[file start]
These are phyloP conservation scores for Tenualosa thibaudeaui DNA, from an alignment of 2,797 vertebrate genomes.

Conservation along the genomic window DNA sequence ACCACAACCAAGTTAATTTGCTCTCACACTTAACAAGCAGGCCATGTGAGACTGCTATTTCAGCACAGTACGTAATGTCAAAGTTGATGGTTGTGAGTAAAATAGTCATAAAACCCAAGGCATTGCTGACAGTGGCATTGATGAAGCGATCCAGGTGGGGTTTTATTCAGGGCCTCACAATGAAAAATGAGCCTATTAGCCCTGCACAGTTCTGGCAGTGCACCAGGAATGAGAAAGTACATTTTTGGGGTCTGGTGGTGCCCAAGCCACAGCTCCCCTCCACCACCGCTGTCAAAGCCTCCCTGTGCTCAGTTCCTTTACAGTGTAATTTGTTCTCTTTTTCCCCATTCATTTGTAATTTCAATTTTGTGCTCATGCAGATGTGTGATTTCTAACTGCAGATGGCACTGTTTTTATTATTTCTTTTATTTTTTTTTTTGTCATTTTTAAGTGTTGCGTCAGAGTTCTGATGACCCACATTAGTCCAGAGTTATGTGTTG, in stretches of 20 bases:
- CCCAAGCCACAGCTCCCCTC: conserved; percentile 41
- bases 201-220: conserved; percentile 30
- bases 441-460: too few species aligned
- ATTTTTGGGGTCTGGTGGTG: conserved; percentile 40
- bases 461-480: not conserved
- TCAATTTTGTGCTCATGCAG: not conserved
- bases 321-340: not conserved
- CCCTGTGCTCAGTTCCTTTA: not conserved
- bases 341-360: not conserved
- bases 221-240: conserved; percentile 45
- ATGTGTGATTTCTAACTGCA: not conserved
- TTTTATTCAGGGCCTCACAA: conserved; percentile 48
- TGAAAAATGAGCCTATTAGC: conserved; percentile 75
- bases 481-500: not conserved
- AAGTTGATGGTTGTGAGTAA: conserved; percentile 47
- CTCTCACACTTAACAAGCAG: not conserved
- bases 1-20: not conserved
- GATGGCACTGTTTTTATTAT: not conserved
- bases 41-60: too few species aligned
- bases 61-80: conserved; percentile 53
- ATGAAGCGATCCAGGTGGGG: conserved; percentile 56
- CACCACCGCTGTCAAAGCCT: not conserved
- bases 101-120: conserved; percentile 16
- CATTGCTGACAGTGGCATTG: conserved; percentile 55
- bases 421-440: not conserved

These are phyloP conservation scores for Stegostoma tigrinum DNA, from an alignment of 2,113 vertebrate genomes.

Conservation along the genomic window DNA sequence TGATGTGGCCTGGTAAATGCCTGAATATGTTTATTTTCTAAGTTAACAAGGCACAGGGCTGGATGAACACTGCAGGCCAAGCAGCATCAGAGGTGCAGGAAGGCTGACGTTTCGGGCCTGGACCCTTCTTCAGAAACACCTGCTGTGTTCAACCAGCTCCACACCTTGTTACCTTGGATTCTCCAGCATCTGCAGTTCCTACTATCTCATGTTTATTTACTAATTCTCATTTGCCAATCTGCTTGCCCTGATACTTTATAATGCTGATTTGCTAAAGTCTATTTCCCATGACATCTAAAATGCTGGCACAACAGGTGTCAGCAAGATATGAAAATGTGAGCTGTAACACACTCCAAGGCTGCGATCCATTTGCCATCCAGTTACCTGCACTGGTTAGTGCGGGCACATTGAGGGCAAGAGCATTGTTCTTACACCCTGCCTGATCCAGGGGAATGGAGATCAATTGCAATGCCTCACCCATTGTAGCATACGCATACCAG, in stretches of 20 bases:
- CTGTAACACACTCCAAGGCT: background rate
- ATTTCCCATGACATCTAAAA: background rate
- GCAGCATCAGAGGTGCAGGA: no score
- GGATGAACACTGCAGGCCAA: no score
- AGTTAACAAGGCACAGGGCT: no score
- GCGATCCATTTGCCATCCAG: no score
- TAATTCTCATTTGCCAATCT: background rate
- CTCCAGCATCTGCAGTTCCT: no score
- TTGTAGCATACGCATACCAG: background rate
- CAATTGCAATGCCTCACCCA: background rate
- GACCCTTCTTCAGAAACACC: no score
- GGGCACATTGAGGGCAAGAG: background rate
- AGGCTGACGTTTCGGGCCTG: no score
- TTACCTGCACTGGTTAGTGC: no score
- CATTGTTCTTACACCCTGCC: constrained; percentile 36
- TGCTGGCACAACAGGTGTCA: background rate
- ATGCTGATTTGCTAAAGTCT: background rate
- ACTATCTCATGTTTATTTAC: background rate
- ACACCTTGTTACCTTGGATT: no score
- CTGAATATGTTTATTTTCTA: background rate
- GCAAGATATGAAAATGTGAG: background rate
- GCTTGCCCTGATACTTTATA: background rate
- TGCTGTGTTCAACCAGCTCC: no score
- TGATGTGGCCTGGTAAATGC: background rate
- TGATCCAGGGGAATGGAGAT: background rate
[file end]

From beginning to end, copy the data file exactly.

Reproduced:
These are phyloP conservation scores for Tenualosa thibaudeaui DNA, from an alignment of 2,797 vertebrate genomes.

Conservation along the genomic window DNA sequence ACCACAACCAAGTTAATTTGCTCTCACACTTAACAAGCAGGCCATGTGAGACTGCTATTTCAGCACAGTACGTAATGTCAAAGTTGATGGTTGTGAGTAAAATAGTCATAAAACCCAAGGCATTGCTGACAGTGGCATTGATGAAGCGATCCAGGTGGGGTTTTATTCAGGGCCTCACAATGAAAAATGAGCCTATTAGCCCTGCACAGTTCTGGCAGTGCACCAGGAATGAGAAAGTACATTTTTGGGGTCTGGTGGTGCCCAAGCCACAGCTCCCCTCCACCACCGCTGTCAAAGCCTCCCTGTGCTCAGTTCCTTTACAGTGTAATTTGTTCTCTTTTTCCCCATTCATTTGTAATTTCAATTTTGTGCTCATGCAGATGTGTGATTTCTAACTGCAGATGGCACTGTTTTTATTATTTCTTTTATTTTTTTTTTTGTCATTTTTAAGTGTTGCGTCAGAGTTCTGATGACCCACATTAGTCCAGAGTTATGTGTTG, in stretches of 20 bases:
- CCCAAGCCACAGCTCCCCTC: conserved; percentile 41
- bases 201-220: conserved; percentile 30
- bases 441-460: too few species aligned
- ATTTTTGGGGTCTGGTGGTG: conserved; percentile 40
- bases 461-480: not conserved
- TCAATTTTGTGCTCATGCAG: not conserved
- bases 321-340: not conserved
- CCCTGTGCTCAGTTCCTTTA: not conserved
- bases 341-360: not conserved
- bases 221-240: conserved; percentile 45
- ATGTGTGATTTCTAACTGCA: not conserved
- TTTTATTCAGGGCCTCACAA: conserved; percentile 48
- TGAAAAATGAGCCTATTAGC: conserved; percentile 75
- bases 481-500: not conserved
- AAGTTGATGGTTGTGAGTAA: conserved; percentile 47
- CTCTCACACTTAACAAGCAG: not conserved
- bases 1-20: not conserved
- GATGGCACTGTTTTTATTAT: not conserved
- bases 41-60: too few species aligned
- bases 61-80: conserved; percentile 53
- ATGAAGCGATCCAGGTGGGG: conserved; percentile 56
- CACCACCGCTGTCAAAGCCT: not conserved
- bases 101-120: conserved; percentile 16
- CATTGCTGACAGTGGCATTG: conserved; percentile 55
- bases 421-440: not conserved

These are phyloP conservation scores for Stegostoma tigrinum DNA, from an alignment of 2,113 vertebrate genomes.

Conservation along the genomic window DNA sequence TGATGTGGCCTGGTAAATGCCTGAATATGTTTATTTTCTAAGTTAACAAGGCACAGGGCTGGATGAACACTGCAGGCCAAGCAGCATCAGAGGTGCAGGAAGGCTGACGTTTCGGGCCTGGACCCTTCTTCAGAAACACCTGCTGTGTTCAACCAGCTCCACACCTTGTTACCTTGGATTCTCCAGCATCTGCAGTTCCTACTATCTCATGTTTATTTACTAATTCTCATTTGCCAATCTGCTTGCCCTGATACTTTATAATGCTGATTTGCTAAAGTCTATTTCCCATGACATCTAAAATGCTGGCACAACAGGTGTCAGCAAGATATGAAAATGTGAGCTGTAACACACTCCAAGGCTGCGATCCATTTGCCATCCAGTTACCTGCACTGGTTAGTGCGGGCACATTGAGGGCAAGAGCATTGTTCTTACACCCTGCCTGATCCAGGGGAATGGAGATCAATTGCAATGCCTCACCCATTGTAGCATACGCATACCAG, in stretches of 20 bases:
- CTGTAACACACTCCAAGGCT: background rate
- ATTTCCCATGACATCTAAAA: background rate
- GCAGCATCAGAGGTGCAGGA: no score
- GGATGAACACTGCAGGCCAA: no score
- AGTTAACAAGGCACAGGGCT: no score
- GCGATCCATTTGCCATCCAG: no score
- TAATTCTCATTTGCCAATCT: background rate
- CTCCAGCATCTGCAGTTCCT: no score
- TTGTAGCATACGCATACCAG: background rate
- CAATTGCAATGCCTCACCCA: background rate
- GACCCTTCTTCAGAAACACC: no score
- GGGCACATTGAGGGCAAGAG: background rate
- AGGCTGACGTTTCGGGCCTG: no score
- TTACCTGCACTGGTTAGTGC: no score
- CATTGTTCTTACACCCTGCC: constrained; percentile 36
- TGCTGGCACAACAGGTGTCA: background rate
- ATGCTGATTTGCTAAAGTCT: background rate
- ACTATCTCATGTTTATTTAC: background rate
- ACACCTTGTTACCTTGGATT: no score
- CTGAATATGTTTATTTTCTA: background rate
- GCAAGATATGAAAATGTGAG: background rate
- GCTTGCCCTGATACTTTATA: background rate
- TGCTGTGTTCAACCAGCTCC: no score
- TGATGTGGCCTGGTAAATGC: background rate
- TGATCCAGGGGAATGGAGAT: background rate